By 1860 Alabama had 964,201 residents half of which were African American slaves and only 2,690 free people of color. 1861 Alabama succeeded from the Union and remained an independent republic for a few days until it joined the Confederate States of AMerica and became heavily involved in the American Civil War contributing over 120,000 soldiers to the battle. In 1865 the 13th Amendment demanded freeing all slaves in the State and Alabama remained under military rule until May 1865. It was officially restored to the Union in 1868. From 1867-1874 white citizens were barred from voting allowing African Americans an ability to emerge as political leaders in the State. During this period there were 3 African-American congressmen: Jeremiah Haralson, Benjamin S. Turner, and James T. Rapier. Alabama’s industry continued with cotton. By 1868 the state’s first public school system was established as well as the expansion of women’s rights. Numerous insurgent resistance groups were established to try to bring down the freedmen and Republicans, some of which were notoriously known as the Ku Klux Klan, Pale Faces, Knights of the White Camellia, Red shirts, and the White League. Alabama was reconstructed in 1874 when Democrats regained control of the legislature writing another constitution in 1875 passing the Blaine Amendment prohibiting public money from being used to finance religious affiliated schools, approved racially segregated schools. In 1891 laws were passed allowing segregation in Railroad passenger cars. By the 1901 constitution severe segegration measures were incorporated disfranchising most African Americans and poor whites especially through voting registration regulations requiring poll taxes and literacy tests to vote.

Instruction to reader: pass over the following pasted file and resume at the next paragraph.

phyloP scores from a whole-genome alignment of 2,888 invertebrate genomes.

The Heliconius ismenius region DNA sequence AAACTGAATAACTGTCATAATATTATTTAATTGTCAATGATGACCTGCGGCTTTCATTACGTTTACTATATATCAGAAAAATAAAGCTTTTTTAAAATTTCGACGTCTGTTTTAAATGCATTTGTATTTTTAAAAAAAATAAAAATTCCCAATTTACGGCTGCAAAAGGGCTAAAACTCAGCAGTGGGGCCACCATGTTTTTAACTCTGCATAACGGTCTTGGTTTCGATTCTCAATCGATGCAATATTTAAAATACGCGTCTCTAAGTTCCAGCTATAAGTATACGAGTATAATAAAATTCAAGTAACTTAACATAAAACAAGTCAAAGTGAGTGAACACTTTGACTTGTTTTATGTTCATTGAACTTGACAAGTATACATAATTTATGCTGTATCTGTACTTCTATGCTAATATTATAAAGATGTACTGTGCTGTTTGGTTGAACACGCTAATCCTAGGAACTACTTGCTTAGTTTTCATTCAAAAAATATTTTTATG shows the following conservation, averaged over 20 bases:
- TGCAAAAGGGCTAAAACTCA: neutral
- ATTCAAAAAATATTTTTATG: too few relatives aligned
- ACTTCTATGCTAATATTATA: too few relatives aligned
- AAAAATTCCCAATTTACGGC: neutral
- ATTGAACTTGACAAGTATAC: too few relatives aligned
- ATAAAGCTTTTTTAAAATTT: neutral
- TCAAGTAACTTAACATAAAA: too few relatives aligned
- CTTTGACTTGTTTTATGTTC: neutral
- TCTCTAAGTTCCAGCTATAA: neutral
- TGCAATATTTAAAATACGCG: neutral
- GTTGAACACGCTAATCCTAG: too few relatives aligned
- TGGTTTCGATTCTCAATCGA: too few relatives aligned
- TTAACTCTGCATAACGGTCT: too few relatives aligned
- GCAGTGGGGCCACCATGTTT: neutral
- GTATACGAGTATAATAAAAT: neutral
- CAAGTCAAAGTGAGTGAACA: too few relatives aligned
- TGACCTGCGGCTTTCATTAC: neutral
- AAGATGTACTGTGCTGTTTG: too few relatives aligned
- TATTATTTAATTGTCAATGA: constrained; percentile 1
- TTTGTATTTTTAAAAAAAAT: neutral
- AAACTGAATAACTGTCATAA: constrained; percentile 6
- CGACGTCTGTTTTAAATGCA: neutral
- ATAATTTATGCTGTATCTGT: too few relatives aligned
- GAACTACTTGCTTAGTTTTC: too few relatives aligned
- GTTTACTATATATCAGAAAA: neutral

In 1903 only 2,980 African Americans were registered to vote in the state compared to the 181,000 that were registered in 1900. In 1901 the constitution required segregation of public schools, and made interracial marriage illegal again. By 1911 jails were segregated, 1915 hospitals were segregated, 1928 toilets, hotesl, and restaurants were segregated and 1945 bus stop waiting rooms. Taxes from African Americans went to fund white schools leaving many African American schools in ruin. African Americans taxed themselves twice to match funds to rebuild their schools. Alabama sunk into a period of racial discrimination involving agricultural depression, lynchings, and social complexity. Cotton crops failed due to boll weevil infestations causing migrations out of the state dropping its population in half from 1910-1920. Some migrants went to Birmingham to work in new industrial jobs giving the city a new nickname as “The Magic City” and the 19th largest city in the U.S. with over 30% of the state’s population residing there. In the 1940s courts took the first steps to recognized voting rights of African Americas in the U.S. Alabama responded with its own legislature to create counter-steps to disfranchise black voters. Alabama was found to be in violation of the 15th Amendment. Industrial developments associated with world war II brought prosperity to the region increasing populations of larger cities and increasing standards of living.